The second main organisation we work with, and are members of, is The Registration Council for Dog Training and Behaviour Practitioners (RCDTBP) a transparent and collaborative organisation with access to a vast pool of knowledge for the media, the public and research organisations. The PETbc and the RCDTBP together make up the largest group of professionals in Britain who have the skills to rehabilitate problem dog behaviour in the entire spectrum of behaviour problems presented.
What is an Expert in Dog/Cat Behaviour?
It is important that the public become more aware of who they choose to see their dog/cat and that the person they choose is properly trained, not just academically but, of equal if not more importance, has extensive vocational experience. Animal Behaviour is NOT a qualification of specific expertise in dog/cat behaviour: it is too general and in most cases the degree has little canine/feline specific modular content or none at all.
Animal behaviour degrees do not teach practical hands on experience with dogs/cats, especially not with serious behaviour issues like aggression. The students therefore have no exposure to a behaviour that is becoming more common in society, neither do they have access to the experience which will take years of critical training to achieve.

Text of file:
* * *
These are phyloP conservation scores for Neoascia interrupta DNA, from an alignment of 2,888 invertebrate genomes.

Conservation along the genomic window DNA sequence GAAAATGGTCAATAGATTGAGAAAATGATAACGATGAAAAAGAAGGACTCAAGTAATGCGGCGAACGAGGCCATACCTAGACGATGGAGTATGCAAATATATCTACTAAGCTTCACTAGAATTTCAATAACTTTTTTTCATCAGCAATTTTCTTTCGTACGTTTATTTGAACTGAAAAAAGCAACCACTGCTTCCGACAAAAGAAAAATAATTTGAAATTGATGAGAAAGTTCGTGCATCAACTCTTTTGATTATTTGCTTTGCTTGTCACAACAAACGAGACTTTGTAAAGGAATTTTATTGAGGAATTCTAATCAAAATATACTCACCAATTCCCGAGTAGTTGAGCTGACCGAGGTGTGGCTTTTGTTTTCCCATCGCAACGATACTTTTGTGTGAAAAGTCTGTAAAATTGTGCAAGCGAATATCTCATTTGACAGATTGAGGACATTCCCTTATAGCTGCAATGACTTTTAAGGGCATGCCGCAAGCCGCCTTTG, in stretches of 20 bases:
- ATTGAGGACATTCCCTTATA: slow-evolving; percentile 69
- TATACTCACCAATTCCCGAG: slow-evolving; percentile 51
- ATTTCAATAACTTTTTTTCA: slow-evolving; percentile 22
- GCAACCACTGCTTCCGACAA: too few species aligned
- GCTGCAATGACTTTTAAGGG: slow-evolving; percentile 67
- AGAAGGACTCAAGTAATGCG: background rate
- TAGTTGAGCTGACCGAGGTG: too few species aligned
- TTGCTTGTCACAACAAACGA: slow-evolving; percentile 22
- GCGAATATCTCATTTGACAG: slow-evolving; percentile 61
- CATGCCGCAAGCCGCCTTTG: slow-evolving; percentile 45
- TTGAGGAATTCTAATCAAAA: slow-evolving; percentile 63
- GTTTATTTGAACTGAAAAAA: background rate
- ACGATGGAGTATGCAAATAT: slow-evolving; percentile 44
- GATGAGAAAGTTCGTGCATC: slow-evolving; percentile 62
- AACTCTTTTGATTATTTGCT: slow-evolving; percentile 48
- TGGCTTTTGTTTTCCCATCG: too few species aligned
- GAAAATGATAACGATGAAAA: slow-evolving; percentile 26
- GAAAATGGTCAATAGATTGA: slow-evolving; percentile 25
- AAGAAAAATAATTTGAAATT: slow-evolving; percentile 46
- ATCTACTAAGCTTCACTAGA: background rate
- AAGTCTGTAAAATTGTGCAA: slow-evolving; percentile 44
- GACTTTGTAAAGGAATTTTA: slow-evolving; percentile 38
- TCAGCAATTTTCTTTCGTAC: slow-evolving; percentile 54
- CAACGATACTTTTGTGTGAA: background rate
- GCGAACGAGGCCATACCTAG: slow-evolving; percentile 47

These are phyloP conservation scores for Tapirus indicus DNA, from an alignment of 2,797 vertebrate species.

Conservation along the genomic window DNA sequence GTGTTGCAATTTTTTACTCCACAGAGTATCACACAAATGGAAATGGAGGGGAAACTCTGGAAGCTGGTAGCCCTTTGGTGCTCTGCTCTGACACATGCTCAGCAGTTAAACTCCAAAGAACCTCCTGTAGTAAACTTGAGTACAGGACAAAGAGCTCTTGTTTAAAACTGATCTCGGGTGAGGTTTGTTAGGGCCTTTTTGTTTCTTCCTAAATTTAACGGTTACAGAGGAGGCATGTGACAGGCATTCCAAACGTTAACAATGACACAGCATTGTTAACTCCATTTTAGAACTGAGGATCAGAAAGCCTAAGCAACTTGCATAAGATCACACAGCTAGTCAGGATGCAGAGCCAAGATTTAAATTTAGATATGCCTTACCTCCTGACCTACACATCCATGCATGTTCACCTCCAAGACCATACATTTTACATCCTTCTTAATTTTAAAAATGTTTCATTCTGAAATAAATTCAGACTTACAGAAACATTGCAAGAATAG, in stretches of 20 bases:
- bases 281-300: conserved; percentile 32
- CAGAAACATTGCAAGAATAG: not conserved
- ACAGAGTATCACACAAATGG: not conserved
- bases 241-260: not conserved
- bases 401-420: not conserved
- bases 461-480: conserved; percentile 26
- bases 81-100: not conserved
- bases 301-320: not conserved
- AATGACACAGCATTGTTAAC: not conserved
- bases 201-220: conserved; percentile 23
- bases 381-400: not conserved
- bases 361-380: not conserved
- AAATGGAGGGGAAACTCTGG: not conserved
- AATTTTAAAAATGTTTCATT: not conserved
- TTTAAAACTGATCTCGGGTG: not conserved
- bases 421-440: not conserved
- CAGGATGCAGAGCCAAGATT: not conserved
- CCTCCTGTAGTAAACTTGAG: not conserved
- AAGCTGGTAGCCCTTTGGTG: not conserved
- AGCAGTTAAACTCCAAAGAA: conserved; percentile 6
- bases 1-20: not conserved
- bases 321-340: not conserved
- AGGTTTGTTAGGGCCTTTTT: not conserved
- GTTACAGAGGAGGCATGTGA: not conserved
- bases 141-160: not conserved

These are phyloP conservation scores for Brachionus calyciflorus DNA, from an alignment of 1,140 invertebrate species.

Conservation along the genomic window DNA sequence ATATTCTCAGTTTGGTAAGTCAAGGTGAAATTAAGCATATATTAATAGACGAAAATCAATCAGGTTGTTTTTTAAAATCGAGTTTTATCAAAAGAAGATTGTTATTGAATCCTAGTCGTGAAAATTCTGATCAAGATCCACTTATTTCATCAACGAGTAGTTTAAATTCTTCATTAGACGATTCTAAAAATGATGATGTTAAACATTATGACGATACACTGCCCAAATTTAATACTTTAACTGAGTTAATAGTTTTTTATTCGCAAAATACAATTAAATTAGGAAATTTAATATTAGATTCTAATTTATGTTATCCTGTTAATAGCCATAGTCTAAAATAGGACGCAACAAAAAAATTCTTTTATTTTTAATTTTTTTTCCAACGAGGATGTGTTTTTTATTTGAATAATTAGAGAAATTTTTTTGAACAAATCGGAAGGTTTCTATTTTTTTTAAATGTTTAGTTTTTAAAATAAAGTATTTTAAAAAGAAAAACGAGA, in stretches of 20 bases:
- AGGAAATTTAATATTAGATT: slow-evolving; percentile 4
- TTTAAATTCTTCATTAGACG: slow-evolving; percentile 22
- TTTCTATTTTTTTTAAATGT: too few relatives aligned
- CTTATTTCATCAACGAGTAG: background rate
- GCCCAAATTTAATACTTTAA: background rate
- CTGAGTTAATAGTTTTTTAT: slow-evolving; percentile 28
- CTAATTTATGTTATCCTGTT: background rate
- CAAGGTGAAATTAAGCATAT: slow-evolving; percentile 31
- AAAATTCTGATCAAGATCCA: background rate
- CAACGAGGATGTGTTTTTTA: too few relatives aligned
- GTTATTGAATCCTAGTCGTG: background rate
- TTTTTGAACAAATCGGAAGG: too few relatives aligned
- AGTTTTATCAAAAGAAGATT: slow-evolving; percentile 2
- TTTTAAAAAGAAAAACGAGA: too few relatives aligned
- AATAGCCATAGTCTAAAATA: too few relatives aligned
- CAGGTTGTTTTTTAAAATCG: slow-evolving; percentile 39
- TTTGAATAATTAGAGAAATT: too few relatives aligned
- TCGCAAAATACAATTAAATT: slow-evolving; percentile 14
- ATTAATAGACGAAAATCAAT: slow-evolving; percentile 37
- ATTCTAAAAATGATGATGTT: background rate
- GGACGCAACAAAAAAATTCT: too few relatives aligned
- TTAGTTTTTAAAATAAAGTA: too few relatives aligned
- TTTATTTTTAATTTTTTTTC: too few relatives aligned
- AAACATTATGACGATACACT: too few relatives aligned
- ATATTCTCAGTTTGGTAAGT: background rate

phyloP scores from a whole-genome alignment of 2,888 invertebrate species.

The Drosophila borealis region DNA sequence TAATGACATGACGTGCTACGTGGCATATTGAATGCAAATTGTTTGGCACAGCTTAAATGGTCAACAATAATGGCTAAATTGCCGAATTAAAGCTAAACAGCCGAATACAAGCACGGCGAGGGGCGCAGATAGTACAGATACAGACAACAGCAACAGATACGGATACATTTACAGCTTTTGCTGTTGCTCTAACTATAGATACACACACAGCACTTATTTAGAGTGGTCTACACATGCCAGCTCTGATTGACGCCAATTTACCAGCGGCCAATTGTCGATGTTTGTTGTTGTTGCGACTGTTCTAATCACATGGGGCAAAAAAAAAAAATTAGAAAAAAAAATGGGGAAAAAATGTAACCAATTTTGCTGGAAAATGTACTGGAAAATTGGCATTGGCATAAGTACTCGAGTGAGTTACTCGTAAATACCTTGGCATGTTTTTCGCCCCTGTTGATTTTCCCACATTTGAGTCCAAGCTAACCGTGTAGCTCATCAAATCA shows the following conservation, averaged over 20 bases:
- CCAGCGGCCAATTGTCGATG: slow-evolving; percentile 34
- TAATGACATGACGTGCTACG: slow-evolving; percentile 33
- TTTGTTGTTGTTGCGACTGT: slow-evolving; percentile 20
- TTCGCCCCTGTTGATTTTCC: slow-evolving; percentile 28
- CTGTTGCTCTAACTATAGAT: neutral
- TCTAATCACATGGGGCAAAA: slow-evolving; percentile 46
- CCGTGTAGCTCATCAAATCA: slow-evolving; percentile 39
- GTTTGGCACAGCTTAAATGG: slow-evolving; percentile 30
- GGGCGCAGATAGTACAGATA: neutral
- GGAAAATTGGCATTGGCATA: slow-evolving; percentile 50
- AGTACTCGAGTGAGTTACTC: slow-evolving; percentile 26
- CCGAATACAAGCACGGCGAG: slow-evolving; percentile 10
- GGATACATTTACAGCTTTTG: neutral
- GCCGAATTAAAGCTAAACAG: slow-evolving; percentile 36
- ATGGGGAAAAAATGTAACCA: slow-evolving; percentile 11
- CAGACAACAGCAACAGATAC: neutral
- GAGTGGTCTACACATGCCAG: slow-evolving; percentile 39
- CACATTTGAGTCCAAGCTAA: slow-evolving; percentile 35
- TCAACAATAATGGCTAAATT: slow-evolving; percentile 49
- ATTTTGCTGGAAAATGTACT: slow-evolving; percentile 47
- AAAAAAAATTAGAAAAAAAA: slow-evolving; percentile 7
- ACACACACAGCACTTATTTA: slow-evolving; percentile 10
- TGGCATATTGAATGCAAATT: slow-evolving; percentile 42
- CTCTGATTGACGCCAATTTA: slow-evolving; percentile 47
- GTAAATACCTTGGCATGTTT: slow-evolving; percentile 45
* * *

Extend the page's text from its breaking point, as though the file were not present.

We use the University of Middlesex Academic courses that incorporate and appreciate past canine/feline behaviour experience, experience vocationally and moreover accept courses which are canine or feline specific. If you want the best canine or feline practitioners you need specialised academic qualifications gained in these subjects and which have real dogs in real situations being used for teaching the nation’s future experts from University Certificate to Masters Degree Level.
If you wish to read more about what qualifications are recognised and what the generally accepted standards are in canine/feline behaviour, see the Pet education Training & Behaviour Council